Of course you can also just give plain old treats – they don’t have to be healthy
Whatever they are, home-made food gifts are win-win-win. They take time but usually much less money than normal Christmas shopping, they radiate love and kindness with every bite, and they might even help your friends and family get interested in something that will benefit their health for the following year. Include a recipe card with the gift if that’s part of the plan!
I know lots of you will already do this – could you please tell us in the comments what kinds of things you’ve made as gifts?
A variation is to give a pretty jar with the ingredients layered so you’re giving a fun, easy baking experience to someone (good idea, Catherine). Here’s a collection of recipe ideas (very easy to adapt the process to your favourite recipes).
Home-made potions or starter packs make great presents too
You know how I made that awesome home-made dishwashing detergent? It took me six years to work my way up to that level of hippie home-cleaning.
It’s not that it was hard, just that the mental energy required was always a bit too much.
If you have made a breakthrough in some kind of eco-cleaning or similar area, help your friends to jump the mental energy hurdle with a little gift pack.
You could give a sample of your own home-made batch, along with containers of the ingredients and clear instructions, so they can try it out with no effort, then not need to even go shopping if they want to carry on.
Give a child the chance to give
This was a great idea from Daina: how about giving a child in your life $20 and an hour of your time to spend on food to give to your local food bank or women’s refuge? Or for a present for someone they don’t know through a present-giving charity in your town?
Maybe they could choose things to make up a pack for, as Angela suggested, 4 The Kidz (which provides snuggle packs for kids undergoing forensic examinations), or perhaps to the child of someone in prison through Prison Fellowship (thanks, Anna).
Give Christmas vouchers for your personal time (including hospitality)
Think about what you have to offer the world, and offer it.
Write in a Christmas card that you would like to offer two or four (or whatever) hours of your time to:
- proofread (if you have students in your circle)
- help write a CV
- do some home maintenance
- teach a computer skill
- do mechanical work
- sew or mend
I reckon a special subset of this is hospitality. Do you know people who really appreciate coming to your house for company and/or a good feed? Maybe people who live alone, or students who live on spaghetti, or someone who’s a bit shy or socially awkward.
Give them a card inviting them for ten meals over the next year. This should make it really clear they are welcome in your home, and could be a gesture that means a great deal.
Donate a Christmas gift to a third party
My father-in-law is brilliant at giving things to African communities (where he used to volunteer) on behalf of family members via Send a Cow.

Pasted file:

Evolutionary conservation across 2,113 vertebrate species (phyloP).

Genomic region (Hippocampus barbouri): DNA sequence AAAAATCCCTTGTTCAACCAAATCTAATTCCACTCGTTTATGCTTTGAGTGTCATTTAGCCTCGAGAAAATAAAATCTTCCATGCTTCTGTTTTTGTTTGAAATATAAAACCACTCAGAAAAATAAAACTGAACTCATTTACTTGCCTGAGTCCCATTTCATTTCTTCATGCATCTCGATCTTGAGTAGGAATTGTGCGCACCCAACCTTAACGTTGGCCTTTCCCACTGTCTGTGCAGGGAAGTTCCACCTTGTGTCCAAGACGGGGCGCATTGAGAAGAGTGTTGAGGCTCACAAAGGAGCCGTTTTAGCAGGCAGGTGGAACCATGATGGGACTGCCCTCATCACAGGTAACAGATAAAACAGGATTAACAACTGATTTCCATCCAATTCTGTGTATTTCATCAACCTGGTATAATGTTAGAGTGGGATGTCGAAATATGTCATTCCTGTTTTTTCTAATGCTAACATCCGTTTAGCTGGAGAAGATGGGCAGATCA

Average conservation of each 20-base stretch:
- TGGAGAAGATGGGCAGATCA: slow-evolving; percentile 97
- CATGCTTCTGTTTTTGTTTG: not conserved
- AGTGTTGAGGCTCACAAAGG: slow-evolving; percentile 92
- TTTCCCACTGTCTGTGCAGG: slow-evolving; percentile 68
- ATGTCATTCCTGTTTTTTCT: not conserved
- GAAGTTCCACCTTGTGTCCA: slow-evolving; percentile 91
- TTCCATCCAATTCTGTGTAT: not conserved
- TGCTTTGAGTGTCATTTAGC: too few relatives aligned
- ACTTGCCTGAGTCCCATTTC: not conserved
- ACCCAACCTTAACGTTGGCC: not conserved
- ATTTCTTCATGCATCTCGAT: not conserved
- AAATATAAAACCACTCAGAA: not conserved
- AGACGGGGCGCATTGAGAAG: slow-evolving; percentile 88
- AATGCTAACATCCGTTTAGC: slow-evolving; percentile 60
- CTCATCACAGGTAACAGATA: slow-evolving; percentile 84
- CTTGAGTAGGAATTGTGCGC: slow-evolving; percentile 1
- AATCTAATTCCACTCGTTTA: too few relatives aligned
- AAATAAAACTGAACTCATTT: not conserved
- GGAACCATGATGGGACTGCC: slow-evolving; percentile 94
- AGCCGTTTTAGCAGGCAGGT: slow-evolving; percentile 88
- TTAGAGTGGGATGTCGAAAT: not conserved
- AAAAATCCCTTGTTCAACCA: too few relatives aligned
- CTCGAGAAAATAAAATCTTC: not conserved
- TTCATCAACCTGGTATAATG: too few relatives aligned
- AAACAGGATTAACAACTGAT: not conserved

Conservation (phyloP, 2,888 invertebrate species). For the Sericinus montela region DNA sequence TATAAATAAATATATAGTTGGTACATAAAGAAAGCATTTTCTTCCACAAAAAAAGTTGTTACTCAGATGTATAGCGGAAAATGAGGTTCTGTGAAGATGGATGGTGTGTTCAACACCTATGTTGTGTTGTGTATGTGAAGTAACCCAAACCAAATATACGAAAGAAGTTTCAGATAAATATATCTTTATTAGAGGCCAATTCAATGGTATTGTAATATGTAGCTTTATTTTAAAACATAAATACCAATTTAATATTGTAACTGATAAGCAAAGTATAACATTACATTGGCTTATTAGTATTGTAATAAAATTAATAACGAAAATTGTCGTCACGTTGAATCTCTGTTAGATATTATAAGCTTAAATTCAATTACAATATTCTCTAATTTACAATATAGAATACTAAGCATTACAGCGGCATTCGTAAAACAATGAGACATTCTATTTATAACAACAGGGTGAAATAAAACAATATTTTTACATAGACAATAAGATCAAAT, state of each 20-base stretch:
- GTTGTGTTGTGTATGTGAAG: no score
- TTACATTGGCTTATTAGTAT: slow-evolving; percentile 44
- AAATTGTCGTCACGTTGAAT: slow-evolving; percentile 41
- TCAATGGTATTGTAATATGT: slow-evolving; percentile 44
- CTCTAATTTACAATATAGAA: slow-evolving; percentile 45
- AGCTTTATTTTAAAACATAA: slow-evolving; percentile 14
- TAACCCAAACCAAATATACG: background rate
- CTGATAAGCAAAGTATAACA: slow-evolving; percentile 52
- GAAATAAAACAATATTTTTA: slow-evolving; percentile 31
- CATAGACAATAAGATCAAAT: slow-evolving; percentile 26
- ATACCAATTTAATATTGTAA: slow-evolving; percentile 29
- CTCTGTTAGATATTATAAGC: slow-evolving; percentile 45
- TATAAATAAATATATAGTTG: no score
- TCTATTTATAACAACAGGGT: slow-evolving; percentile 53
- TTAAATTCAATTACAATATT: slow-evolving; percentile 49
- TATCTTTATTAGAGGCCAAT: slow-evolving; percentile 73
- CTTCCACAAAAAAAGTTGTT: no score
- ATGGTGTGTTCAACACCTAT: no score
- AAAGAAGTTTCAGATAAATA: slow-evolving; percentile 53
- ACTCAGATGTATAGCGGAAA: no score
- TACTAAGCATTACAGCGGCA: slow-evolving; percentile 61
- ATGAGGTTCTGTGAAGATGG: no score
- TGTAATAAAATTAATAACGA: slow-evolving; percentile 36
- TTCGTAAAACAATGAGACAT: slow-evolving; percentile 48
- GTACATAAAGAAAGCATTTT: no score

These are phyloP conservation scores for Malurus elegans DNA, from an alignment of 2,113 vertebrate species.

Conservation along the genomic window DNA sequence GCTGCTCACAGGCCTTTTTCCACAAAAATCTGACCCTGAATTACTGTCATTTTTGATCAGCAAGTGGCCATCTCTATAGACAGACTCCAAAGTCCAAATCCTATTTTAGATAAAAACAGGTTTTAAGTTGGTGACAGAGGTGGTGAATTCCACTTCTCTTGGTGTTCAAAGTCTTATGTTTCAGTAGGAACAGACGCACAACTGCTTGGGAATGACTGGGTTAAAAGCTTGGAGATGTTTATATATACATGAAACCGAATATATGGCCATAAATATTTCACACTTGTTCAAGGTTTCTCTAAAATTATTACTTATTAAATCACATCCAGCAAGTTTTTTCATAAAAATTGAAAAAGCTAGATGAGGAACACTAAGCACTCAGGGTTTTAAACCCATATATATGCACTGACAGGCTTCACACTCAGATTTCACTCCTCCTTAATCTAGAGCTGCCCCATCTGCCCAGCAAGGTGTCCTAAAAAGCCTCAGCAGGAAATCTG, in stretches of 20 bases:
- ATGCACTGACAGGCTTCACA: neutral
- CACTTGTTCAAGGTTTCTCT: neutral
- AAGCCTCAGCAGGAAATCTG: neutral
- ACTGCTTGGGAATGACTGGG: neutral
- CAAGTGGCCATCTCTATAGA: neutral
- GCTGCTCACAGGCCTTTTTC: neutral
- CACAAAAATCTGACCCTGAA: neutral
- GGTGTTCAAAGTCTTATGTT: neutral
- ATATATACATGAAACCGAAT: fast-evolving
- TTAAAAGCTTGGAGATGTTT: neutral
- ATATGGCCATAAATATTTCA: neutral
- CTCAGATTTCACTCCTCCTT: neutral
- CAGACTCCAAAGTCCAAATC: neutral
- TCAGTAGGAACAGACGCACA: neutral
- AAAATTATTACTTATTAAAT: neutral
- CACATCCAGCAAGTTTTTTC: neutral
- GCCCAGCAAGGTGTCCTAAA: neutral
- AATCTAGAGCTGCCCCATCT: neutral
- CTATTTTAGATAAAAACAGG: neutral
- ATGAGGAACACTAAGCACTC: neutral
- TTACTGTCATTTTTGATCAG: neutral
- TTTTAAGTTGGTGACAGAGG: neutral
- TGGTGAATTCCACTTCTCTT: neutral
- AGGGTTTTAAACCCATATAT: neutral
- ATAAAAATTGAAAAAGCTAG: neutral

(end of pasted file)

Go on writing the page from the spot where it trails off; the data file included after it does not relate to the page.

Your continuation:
The idea is that you donate a specific thing to a specific place – maybe you purchase a medical kit or school fees for a child or a goat for a family – and give a card to your friend saying that you’ve done that on their behalf. So they don’t get a present as such, but the warm glowy feeling of being part of something generous and life-changing.
Most major charities that work in the developing world now have a system like this, so just google your favourite and see what you can help with (feel free to link to your faves in the comments).
Pledge to a business start-up
In a slightly different category (thanks, Jess, for the idea) maybe you could pledge to a social enterprise start-up business to get off the ground?
Check out Spark my Potential or Indiegogo or another crowdfunding platform to see if there’s something that looks like a good fit with your gift recipient – maybe they’d be tickled to be part of getting a business off the ground.
Give Christmas gifts that equip your friends for world-changing
Darcy suggested an inspiring book, Living More With Less, by Doris Janzen. Anything you can give someone that will help them (in a way that suits their temperament and situation – not just nagging, or passive aggressive hints, right?!) take the next step to making the world a better place themselves is a gift that keeps on giving.
Ask your friends and family what would be most helpful in this category. Are they keen to take up gardening or fitness in the new year? Is there something you can give them that will help?
Or, as Laurenne suggested on Facebook, how about giving things that will help people cut down on waste, like reusable lunchboxes, shopping bags, sandwich wrappers (home-made, even!) or drink bottles? We’ve just started using these waste-free, reuseable food baggies from Munch and I can testify that they are fab, and would save your friends money as well as looking happy in a kid’s lunchbox.
Edit: Munch spotted this recommendation and would like to offer Sacraparental readers a discount! Head to their online shop and use the discount code ‘Thalia’ for 20% off – how nice they are!
Ok, what else? I know you will all be founts of information and ideas. What have you given or been given that made a difference beyond a warm feeling of generosity? Pop your ideas in the comments below!